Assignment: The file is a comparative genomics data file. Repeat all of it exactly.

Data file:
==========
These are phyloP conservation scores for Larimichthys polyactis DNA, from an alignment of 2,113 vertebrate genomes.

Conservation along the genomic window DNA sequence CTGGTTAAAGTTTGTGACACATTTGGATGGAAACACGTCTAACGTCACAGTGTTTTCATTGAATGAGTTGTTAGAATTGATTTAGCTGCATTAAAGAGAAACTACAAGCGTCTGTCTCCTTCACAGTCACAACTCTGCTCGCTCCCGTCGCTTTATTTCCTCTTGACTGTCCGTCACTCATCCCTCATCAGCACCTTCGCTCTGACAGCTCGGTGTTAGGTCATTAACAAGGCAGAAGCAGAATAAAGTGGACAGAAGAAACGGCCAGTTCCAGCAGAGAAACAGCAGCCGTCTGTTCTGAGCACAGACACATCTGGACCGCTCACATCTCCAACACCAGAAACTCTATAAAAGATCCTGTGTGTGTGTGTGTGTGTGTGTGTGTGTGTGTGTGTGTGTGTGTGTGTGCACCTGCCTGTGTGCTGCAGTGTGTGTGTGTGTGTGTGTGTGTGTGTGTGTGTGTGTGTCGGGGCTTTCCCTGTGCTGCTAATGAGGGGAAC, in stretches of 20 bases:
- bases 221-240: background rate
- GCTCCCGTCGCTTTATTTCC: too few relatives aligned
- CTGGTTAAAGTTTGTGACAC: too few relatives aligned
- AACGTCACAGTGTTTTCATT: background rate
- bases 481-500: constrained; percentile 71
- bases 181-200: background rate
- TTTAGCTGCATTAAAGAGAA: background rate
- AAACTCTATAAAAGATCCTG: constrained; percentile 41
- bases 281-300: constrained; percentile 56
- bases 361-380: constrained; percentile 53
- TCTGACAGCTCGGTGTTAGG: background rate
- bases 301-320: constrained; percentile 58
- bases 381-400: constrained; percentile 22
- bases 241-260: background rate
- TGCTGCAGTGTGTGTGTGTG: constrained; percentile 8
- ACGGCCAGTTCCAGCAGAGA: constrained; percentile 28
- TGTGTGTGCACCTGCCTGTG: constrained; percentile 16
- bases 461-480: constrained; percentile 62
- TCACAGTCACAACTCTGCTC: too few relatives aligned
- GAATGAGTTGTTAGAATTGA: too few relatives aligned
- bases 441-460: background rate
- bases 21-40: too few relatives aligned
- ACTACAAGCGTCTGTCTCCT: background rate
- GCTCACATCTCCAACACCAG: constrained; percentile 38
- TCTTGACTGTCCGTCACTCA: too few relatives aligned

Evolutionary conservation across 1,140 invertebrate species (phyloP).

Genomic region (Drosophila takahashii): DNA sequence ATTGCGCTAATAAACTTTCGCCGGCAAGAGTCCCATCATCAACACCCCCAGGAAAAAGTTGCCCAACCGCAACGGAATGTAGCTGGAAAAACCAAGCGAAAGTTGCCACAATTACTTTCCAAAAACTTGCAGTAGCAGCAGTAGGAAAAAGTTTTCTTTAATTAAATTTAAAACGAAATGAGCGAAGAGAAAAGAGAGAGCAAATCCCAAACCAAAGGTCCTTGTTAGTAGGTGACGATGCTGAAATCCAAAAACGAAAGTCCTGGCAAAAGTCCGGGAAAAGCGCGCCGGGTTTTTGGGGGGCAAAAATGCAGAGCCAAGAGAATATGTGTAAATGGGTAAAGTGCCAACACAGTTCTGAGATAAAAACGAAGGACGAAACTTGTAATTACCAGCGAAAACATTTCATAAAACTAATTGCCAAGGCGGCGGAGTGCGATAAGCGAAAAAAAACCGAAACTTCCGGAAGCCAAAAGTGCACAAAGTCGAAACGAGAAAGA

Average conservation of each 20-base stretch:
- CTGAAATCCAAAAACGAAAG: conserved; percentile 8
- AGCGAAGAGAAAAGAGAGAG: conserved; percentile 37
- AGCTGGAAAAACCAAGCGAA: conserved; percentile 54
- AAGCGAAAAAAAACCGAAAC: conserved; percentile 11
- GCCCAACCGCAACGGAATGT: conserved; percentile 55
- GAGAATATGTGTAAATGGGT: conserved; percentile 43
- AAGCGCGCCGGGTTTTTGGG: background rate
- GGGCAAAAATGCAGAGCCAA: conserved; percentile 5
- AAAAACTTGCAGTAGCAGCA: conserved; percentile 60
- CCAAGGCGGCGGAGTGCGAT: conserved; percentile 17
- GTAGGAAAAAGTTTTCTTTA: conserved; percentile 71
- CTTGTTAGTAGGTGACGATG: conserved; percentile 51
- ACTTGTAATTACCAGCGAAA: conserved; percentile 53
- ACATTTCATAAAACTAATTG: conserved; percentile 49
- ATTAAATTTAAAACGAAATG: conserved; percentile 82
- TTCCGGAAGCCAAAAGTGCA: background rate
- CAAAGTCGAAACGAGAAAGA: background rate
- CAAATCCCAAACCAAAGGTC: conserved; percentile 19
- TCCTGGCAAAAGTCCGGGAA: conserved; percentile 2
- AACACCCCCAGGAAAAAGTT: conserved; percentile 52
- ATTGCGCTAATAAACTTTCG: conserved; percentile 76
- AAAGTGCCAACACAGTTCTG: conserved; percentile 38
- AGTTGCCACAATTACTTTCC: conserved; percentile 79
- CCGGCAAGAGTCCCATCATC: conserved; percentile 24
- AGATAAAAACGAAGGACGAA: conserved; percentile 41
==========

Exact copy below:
These are phyloP conservation scores for Larimichthys polyactis DNA, from an alignment of 2,113 vertebrate genomes.

Conservation along the genomic window DNA sequence CTGGTTAAAGTTTGTGACACATTTGGATGGAAACACGTCTAACGTCACAGTGTTTTCATTGAATGAGTTGTTAGAATTGATTTAGCTGCATTAAAGAGAAACTACAAGCGTCTGTCTCCTTCACAGTCACAACTCTGCTCGCTCCCGTCGCTTTATTTCCTCTTGACTGTCCGTCACTCATCCCTCATCAGCACCTTCGCTCTGACAGCTCGGTGTTAGGTCATTAACAAGGCAGAAGCAGAATAAAGTGGACAGAAGAAACGGCCAGTTCCAGCAGAGAAACAGCAGCCGTCTGTTCTGAGCACAGACACATCTGGACCGCTCACATCTCCAACACCAGAAACTCTATAAAAGATCCTGTGTGTGTGTGTGTGTGTGTGTGTGTGTGTGTGTGTGTGTGTGTGTGTGCACCTGCCTGTGTGCTGCAGTGTGTGTGTGTGTGTGTGTGTGTGTGTGTGTGTGTGTGTCGGGGCTTTCCCTGTGCTGCTAATGAGGGGAAC, in stretches of 20 bases:
- bases 221-240: background rate
- GCTCCCGTCGCTTTATTTCC: too few relatives aligned
- CTGGTTAAAGTTTGTGACAC: too few relatives aligned
- AACGTCACAGTGTTTTCATT: background rate
- bases 481-500: constrained; percentile 71
- bases 181-200: background rate
- TTTAGCTGCATTAAAGAGAA: background rate
- AAACTCTATAAAAGATCCTG: constrained; percentile 41
- bases 281-300: constrained; percentile 56
- bases 361-380: constrained; percentile 53
- TCTGACAGCTCGGTGTTAGG: background rate
- bases 301-320: constrained; percentile 58
- bases 381-400: constrained; percentile 22
- bases 241-260: background rate
- TGCTGCAGTGTGTGTGTGTG: constrained; percentile 8
- ACGGCCAGTTCCAGCAGAGA: constrained; percentile 28
- TGTGTGTGCACCTGCCTGTG: constrained; percentile 16
- bases 461-480: constrained; percentile 62
- TCACAGTCACAACTCTGCTC: too few relatives aligned
- GAATGAGTTGTTAGAATTGA: too few relatives aligned
- bases 441-460: background rate
- bases 21-40: too few relatives aligned
- ACTACAAGCGTCTGTCTCCT: background rate
- GCTCACATCTCCAACACCAG: constrained; percentile 38
- TCTTGACTGTCCGTCACTCA: too few relatives aligned

Evolutionary conservation across 1,140 invertebrate species (phyloP).

Genomic region (Drosophila takahashii): DNA sequence ATTGCGCTAATAAACTTTCGCCGGCAAGAGTCCCATCATCAACACCCCCAGGAAAAAGTTGCCCAACCGCAACGGAATGTAGCTGGAAAAACCAAGCGAAAGTTGCCACAATTACTTTCCAAAAACTTGCAGTAGCAGCAGTAGGAAAAAGTTTTCTTTAATTAAATTTAAAACGAAATGAGCGAAGAGAAAAGAGAGAGCAAATCCCAAACCAAAGGTCCTTGTTAGTAGGTGACGATGCTGAAATCCAAAAACGAAAGTCCTGGCAAAAGTCCGGGAAAAGCGCGCCGGGTTTTTGGGGGGCAAAAATGCAGAGCCAAGAGAATATGTGTAAATGGGTAAAGTGCCAACACAGTTCTGAGATAAAAACGAAGGACGAAACTTGTAATTACCAGCGAAAACATTTCATAAAACTAATTGCCAAGGCGGCGGAGTGCGATAAGCGAAAAAAAACCGAAACTTCCGGAAGCCAAAAGTGCACAAAGTCGAAACGAGAAAGA

Average conservation of each 20-base stretch:
- CTGAAATCCAAAAACGAAAG: conserved; percentile 8
- AGCGAAGAGAAAAGAGAGAG: conserved; percentile 37
- AGCTGGAAAAACCAAGCGAA: conserved; percentile 54
- AAGCGAAAAAAAACCGAAAC: conserved; percentile 11
- GCCCAACCGCAACGGAATGT: conserved; percentile 55
- GAGAATATGTGTAAATGGGT: conserved; percentile 43
- AAGCGCGCCGGGTTTTTGGG: background rate
- GGGCAAAAATGCAGAGCCAA: conserved; percentile 5
- AAAAACTTGCAGTAGCAGCA: conserved; percentile 60
- CCAAGGCGGCGGAGTGCGAT: conserved; percentile 17
- GTAGGAAAAAGTTTTCTTTA: conserved; percentile 71
- CTTGTTAGTAGGTGACGATG: conserved; percentile 51
- ACTTGTAATTACCAGCGAAA: conserved; percentile 53
- ACATTTCATAAAACTAATTG: conserved; percentile 49
- ATTAAATTTAAAACGAAATG: conserved; percentile 82
- TTCCGGAAGCCAAAAGTGCA: background rate
- CAAAGTCGAAACGAGAAAGA: background rate
- CAAATCCCAAACCAAAGGTC: conserved; percentile 19
- TCCTGGCAAAAGTCCGGGAA: conserved; percentile 2
- AACACCCCCAGGAAAAAGTT: conserved; percentile 52
- ATTGCGCTAATAAACTTTCG: conserved; percentile 76
- AAAGTGCCAACACAGTTCTG: conserved; percentile 38
- AGTTGCCACAATTACTTTCC: conserved; percentile 79
- CCGGCAAGAGTCCCATCATC: conserved; percentile 24
- AGATAAAAACGAAGGACGAA: conserved; percentile 41